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This undated photo of the Tindell family reveals that Lula Tindell (second from right), my great-grandmother's first cousin, was what I call a diminutive diva. If you look closely--pardon the blur-- you can see that she's standing on something

When your height literally makes you stick out like a sore thumb among your family members– go ahead, look at your hand. . . my parents and siblings are the fingers; I’m the thumb– inevitably, questions arise. Stupid questions, random questions, invasive questions, none-of-your-damn-business questions. . . you name it, it’s been asked. Puzzled strangers have queried me, desperately trying to identify the source of the short gene.

A little shaking of the family tree has led me to believe that my great-grandmother, Mamie Gilley Nance, bequeathed her height to me. A few of my older cousins have remarked that she was a small woman. Her cousin Lula Tindell, is also remembered as being very petite, which she referenced while a senior at Tuskegee Institute in 1922.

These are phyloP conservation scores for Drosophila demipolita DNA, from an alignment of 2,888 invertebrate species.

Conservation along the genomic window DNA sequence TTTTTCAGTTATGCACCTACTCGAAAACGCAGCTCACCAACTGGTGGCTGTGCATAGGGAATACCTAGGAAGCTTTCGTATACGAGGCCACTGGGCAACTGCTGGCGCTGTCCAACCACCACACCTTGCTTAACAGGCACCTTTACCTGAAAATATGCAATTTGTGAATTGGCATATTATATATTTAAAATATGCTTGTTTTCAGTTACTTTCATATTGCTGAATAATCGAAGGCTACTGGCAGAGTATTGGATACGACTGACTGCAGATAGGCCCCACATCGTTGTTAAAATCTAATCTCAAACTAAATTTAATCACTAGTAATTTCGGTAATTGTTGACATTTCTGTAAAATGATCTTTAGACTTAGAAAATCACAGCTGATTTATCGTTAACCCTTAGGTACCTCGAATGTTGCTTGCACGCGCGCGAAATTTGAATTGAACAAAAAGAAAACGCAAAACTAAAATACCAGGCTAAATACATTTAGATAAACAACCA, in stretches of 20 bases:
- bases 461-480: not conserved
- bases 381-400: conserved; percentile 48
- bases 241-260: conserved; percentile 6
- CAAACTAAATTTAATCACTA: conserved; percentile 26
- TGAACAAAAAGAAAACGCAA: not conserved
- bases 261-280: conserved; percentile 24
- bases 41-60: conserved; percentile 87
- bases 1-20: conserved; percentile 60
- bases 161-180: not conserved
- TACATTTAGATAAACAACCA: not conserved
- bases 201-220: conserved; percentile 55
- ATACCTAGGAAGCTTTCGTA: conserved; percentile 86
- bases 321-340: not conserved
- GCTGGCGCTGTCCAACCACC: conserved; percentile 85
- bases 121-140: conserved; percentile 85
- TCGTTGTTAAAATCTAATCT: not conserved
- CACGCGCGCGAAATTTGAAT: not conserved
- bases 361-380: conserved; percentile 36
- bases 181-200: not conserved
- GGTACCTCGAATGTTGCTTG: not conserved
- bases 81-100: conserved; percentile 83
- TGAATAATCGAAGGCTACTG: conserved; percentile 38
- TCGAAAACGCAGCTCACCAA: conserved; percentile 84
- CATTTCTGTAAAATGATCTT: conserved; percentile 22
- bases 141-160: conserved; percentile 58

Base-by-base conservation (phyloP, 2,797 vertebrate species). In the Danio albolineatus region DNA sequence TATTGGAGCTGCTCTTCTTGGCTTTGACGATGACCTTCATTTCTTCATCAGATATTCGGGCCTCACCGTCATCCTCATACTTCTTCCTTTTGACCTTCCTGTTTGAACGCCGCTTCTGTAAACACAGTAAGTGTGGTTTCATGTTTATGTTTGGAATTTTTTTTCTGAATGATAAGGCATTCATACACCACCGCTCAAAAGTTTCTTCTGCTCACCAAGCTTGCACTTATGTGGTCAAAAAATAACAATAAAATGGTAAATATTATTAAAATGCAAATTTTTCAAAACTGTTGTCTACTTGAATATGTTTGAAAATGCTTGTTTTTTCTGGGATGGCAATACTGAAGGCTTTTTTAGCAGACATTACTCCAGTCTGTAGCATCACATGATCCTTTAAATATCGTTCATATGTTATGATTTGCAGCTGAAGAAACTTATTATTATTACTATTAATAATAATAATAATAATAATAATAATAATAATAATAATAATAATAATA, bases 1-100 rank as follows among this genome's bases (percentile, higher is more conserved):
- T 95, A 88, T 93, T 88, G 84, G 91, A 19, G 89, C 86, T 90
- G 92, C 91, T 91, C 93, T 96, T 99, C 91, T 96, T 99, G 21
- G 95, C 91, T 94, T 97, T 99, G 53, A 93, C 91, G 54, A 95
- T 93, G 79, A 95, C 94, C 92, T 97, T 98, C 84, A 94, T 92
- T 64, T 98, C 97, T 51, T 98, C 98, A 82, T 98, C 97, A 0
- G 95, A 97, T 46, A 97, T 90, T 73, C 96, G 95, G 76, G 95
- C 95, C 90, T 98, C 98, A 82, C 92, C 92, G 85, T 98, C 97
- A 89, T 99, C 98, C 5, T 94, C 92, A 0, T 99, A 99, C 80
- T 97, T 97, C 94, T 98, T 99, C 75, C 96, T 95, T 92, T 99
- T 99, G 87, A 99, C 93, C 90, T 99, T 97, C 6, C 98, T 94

This page is from a 1922 yearbook from Tuskegee Institute. Lula Tindell, one of my great-grandmother's first cousins, writes that her ambition is to be tall. Her entry is the fourth from the top.

In fact, when I asked my aunt about her memories of “Cousin Lula,” the first thing she mentioned was that she was “very petite.”

“She kind of reminded me of you in that way,” my aunt said.

At left is my younger sister, who has a good six inches on me...

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